Article: article from journal or magazin.
Experimental cerebral malaria develops independently of caspase recruitment domain-containing protein 9 signaling.
Infection and Immunity
The outcome of infection depends on multiple layers of immune regulation, with innate immunity playing a decisive role in shaping protection or pathogenic sequelae of acquired immunity. The contribution of pattern recognition receptors and adaptor molecules in immunity to malaria remains poorly understood. Here, we interrogate the role of the caspase recruitment domain-containing protein 9 (CARD9) signaling pathway in the development of experimental cerebral malaria (ECM) using the murine Plasmodium berghei ANKA infection model. CARD9 expression was upregulated in the brains of infected wild-type (WT) mice, suggesting a potential role for this pathway in ECM pathogenesis. However, P. berghei ANKA-infected Card9(-/-) mice succumbed to neurological signs and presented with disrupted blood-brain barriers similar to WT mice. Furthermore, consistent with the immunological features associated with ECM in WT mice, Card9(-/-) mice revealed (i) elevated levels of proinflammatory responses, (ii) high frequencies of activated T cells, and (iii) CD8(+) T cell arrest in the cerebral microvasculature. We conclude that ECM develops independently of the CARD9 signaling pathway.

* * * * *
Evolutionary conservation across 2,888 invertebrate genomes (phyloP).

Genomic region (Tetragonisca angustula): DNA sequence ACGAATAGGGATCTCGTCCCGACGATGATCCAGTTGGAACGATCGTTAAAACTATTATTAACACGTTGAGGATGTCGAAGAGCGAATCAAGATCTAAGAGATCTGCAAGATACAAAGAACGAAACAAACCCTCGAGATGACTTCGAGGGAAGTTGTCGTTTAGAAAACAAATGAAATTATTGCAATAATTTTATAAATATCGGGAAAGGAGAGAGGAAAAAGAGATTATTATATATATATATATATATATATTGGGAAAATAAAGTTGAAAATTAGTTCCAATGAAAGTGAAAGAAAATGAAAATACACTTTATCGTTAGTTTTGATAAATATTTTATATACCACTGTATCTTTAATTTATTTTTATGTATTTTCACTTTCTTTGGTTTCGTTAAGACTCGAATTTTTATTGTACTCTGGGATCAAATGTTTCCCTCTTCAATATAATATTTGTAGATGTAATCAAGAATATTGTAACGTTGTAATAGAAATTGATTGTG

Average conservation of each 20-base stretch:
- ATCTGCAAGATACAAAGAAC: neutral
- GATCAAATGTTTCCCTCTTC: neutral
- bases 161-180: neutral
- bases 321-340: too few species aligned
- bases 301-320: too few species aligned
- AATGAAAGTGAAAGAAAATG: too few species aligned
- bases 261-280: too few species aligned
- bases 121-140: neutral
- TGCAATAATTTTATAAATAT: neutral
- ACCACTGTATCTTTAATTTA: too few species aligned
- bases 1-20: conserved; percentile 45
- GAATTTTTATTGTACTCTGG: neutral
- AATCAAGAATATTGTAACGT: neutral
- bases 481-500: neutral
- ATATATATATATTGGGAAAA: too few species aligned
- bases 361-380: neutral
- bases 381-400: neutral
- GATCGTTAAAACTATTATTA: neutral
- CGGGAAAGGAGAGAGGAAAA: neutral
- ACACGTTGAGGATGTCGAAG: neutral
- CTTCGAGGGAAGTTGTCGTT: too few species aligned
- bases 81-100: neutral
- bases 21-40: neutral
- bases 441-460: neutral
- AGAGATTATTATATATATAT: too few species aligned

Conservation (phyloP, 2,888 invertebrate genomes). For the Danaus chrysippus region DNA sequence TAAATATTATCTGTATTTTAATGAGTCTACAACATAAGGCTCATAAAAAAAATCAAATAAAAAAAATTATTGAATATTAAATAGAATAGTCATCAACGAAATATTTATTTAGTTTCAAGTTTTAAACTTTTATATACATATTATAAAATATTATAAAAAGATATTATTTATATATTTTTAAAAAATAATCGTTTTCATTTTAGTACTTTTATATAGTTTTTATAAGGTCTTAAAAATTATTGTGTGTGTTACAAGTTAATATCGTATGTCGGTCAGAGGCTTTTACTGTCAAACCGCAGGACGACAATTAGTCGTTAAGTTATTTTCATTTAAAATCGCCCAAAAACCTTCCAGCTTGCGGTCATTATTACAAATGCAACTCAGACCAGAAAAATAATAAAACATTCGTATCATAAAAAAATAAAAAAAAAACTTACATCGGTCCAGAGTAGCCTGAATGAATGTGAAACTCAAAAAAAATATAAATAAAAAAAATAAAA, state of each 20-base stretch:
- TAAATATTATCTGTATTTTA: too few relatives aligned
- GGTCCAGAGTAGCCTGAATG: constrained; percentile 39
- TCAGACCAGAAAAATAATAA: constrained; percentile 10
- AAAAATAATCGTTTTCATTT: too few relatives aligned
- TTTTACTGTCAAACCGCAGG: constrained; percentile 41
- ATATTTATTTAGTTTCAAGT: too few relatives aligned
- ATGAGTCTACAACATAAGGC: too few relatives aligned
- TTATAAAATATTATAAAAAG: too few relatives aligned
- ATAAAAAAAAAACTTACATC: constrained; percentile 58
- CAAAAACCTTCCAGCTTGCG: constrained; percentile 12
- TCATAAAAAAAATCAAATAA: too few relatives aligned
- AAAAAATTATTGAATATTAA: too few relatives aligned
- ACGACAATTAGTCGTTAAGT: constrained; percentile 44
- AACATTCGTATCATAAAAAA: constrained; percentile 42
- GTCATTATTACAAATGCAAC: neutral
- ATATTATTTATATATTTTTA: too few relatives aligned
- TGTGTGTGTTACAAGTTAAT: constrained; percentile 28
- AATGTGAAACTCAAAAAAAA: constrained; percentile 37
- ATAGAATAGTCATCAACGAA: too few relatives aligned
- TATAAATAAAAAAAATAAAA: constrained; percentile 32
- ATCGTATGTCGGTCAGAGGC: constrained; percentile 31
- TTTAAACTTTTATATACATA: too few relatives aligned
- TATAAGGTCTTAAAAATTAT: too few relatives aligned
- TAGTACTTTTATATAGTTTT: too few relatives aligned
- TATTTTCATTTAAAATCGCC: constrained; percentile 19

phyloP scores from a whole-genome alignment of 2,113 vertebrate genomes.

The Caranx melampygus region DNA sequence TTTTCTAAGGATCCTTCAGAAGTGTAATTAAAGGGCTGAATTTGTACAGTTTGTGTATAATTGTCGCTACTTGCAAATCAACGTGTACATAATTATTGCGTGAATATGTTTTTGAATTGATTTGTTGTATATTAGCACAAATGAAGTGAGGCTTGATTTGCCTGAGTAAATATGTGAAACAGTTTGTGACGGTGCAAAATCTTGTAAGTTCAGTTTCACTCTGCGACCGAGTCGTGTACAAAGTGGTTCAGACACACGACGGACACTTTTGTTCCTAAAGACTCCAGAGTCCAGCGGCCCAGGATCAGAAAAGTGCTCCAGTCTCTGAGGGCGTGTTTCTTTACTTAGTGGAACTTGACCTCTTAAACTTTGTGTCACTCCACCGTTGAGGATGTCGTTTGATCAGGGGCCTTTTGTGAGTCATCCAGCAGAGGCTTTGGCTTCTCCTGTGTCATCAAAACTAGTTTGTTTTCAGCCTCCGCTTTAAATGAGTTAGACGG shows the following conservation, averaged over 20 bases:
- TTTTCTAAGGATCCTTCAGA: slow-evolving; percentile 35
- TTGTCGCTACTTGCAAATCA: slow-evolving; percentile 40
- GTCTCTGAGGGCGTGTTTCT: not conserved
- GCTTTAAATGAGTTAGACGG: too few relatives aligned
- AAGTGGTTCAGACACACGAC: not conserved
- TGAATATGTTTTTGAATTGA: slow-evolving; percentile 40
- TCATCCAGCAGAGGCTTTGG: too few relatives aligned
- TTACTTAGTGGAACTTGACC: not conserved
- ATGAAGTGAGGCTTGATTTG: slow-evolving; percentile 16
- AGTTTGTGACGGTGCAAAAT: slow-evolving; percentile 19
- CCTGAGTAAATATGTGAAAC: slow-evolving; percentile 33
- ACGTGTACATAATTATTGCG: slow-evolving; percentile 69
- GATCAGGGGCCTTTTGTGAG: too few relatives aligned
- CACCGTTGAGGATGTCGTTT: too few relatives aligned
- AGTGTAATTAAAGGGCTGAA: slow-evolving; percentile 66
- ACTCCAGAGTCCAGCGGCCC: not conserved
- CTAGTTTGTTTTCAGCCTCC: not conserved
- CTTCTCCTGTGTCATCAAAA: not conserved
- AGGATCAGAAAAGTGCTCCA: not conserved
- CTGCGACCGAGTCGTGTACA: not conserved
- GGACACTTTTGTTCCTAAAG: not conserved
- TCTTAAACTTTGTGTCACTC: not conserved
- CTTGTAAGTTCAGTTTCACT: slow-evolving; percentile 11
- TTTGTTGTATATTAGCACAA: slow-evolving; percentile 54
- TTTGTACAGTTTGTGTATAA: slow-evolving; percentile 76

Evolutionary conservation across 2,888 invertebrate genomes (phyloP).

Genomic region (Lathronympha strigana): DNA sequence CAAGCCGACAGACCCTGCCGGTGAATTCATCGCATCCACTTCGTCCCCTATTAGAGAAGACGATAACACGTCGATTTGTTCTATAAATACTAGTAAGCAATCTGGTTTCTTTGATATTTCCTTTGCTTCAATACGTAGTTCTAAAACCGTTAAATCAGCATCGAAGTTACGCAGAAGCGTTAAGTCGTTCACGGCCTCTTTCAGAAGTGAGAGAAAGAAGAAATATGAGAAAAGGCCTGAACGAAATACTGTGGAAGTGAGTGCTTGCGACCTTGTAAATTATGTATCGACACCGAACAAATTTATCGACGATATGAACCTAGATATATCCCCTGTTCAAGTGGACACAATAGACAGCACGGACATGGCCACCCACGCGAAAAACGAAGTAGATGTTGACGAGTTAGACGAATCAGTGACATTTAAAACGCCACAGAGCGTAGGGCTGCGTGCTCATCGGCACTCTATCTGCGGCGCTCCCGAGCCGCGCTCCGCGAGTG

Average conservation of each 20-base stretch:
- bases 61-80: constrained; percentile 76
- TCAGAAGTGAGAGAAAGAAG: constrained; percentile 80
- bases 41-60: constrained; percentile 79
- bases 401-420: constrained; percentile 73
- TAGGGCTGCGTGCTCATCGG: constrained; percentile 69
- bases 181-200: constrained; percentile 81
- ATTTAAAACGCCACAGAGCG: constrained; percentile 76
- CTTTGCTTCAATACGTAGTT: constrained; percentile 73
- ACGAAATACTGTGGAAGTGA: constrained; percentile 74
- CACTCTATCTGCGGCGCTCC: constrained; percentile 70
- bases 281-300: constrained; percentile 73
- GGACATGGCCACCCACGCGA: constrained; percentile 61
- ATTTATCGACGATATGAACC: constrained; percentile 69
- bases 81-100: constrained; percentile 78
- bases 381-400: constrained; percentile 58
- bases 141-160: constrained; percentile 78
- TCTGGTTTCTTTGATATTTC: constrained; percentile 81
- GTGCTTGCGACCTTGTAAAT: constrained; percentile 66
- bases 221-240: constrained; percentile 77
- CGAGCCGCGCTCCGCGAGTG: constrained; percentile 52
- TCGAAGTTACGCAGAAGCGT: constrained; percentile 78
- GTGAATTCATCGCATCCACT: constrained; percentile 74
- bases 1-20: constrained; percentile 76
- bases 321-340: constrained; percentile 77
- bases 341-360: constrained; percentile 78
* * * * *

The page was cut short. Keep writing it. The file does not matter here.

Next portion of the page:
Adaptor Proteins, Signal Transducing/deficiency, Adaptor Proteins, Signal Transducing/metabolism, Animals, Disease Models, Animal, Humans, Malaria, Cerebral/parasitology, Malaria, Cerebral/pathology, Mice, Mice, Inbred C57BL, Mice, Knockout, Plasmodium berghei/pathogenicity, Signal Transduction
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